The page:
Prepositions of Time

When speaking about dates and appointments, we use prepositions of time in the following way:


5 o’clock



I usually go to bed at midnight.



13 August

New Year’s Day

My elder brother was born on 13 August.





We always go on holiday in summer.

We say:

at the weekend

at night

at Christmas / at Easter

at the end of…

at the moment

They often go away at the weekend.
I normally sleep well at night.
People give each other presents at Christmas.
I’m taking a day off at the end of the week.
Are you busy at the moment?

We normally use «in» speaking about parts of the day:

in the morning

in the afternoon

in the evening

I always feel best in the morning.
I’m extremely busy at work in the afternoon.
I sometimes go for a drink with my friends in the evening.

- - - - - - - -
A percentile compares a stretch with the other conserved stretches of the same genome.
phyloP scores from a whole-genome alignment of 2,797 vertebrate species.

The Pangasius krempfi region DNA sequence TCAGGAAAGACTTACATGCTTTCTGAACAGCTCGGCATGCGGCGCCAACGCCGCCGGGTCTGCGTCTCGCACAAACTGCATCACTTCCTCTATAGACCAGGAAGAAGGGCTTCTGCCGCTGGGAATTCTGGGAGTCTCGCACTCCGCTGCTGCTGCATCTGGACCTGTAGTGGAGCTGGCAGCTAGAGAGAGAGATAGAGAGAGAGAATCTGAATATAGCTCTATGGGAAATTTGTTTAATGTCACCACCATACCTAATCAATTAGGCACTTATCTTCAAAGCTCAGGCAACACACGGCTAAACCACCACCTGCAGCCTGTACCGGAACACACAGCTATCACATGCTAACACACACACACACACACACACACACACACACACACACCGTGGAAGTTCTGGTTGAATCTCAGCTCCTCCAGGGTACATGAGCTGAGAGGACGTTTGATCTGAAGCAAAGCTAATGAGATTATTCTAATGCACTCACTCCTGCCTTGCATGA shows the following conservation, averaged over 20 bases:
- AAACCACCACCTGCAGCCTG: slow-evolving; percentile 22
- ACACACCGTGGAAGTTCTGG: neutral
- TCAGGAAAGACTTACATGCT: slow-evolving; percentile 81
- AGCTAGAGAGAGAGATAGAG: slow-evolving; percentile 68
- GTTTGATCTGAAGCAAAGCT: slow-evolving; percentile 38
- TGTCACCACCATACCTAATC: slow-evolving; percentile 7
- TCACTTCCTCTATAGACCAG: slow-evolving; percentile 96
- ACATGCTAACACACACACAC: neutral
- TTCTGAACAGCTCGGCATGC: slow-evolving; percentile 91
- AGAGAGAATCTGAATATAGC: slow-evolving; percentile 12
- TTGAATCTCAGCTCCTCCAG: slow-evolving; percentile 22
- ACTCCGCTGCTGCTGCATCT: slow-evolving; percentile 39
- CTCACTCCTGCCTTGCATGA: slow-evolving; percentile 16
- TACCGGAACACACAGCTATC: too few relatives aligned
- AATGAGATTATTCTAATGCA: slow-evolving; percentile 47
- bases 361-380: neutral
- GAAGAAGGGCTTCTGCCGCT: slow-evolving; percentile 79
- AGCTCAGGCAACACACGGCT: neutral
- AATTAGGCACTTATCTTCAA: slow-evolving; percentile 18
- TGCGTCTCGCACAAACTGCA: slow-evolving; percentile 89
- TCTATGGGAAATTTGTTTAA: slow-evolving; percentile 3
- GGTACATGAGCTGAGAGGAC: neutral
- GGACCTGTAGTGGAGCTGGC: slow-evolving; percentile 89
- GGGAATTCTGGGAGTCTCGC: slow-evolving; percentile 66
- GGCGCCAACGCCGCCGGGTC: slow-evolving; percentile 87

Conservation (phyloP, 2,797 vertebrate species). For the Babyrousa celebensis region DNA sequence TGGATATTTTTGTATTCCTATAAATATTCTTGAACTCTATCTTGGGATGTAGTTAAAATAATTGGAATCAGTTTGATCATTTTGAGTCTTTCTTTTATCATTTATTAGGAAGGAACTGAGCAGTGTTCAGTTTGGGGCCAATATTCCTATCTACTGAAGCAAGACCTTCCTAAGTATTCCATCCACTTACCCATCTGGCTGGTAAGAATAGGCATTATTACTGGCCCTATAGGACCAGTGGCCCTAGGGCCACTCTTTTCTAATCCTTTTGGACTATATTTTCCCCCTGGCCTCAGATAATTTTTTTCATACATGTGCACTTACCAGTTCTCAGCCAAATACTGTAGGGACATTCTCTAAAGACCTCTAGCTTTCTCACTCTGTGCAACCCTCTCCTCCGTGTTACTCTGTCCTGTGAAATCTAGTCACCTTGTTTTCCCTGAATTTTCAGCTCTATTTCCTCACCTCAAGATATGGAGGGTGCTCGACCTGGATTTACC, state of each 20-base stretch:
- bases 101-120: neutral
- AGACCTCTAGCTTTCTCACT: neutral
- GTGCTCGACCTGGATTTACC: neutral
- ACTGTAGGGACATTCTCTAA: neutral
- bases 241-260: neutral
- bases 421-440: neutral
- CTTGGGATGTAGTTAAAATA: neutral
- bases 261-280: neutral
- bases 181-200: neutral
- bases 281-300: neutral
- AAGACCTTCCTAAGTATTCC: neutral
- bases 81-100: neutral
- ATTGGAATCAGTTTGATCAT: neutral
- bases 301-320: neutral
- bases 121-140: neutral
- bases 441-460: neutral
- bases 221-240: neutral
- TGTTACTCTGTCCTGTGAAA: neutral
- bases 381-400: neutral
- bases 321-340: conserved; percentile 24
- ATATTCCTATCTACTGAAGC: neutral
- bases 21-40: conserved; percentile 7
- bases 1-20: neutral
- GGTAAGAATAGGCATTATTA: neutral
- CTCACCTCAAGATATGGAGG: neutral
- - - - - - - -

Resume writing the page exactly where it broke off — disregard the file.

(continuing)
on Monday morning

on Tuesday afternoon

on Friday evening

on Saturday night

I’m playing tennis with James on Monday morning.
The Parsons are having a party on Saturday night.

We do not normally use at / on / in before the following words:

this…    (this morning / this weekend etc.)

last…    (last May / last year etc.)

next…   (next Friday / next month etc.)

every… (every day / every summer etc.)

Are you going away this weekend?
They got married last spring.
I’m going on a business trip next week.

We use «in» (meaning «from now») to show that something will happen after a certain period of time:

in five minutes / in a few days / in two weeks / in five years etc.

We will come and see you again in a few days.
I’m starting my new job in two weeks.




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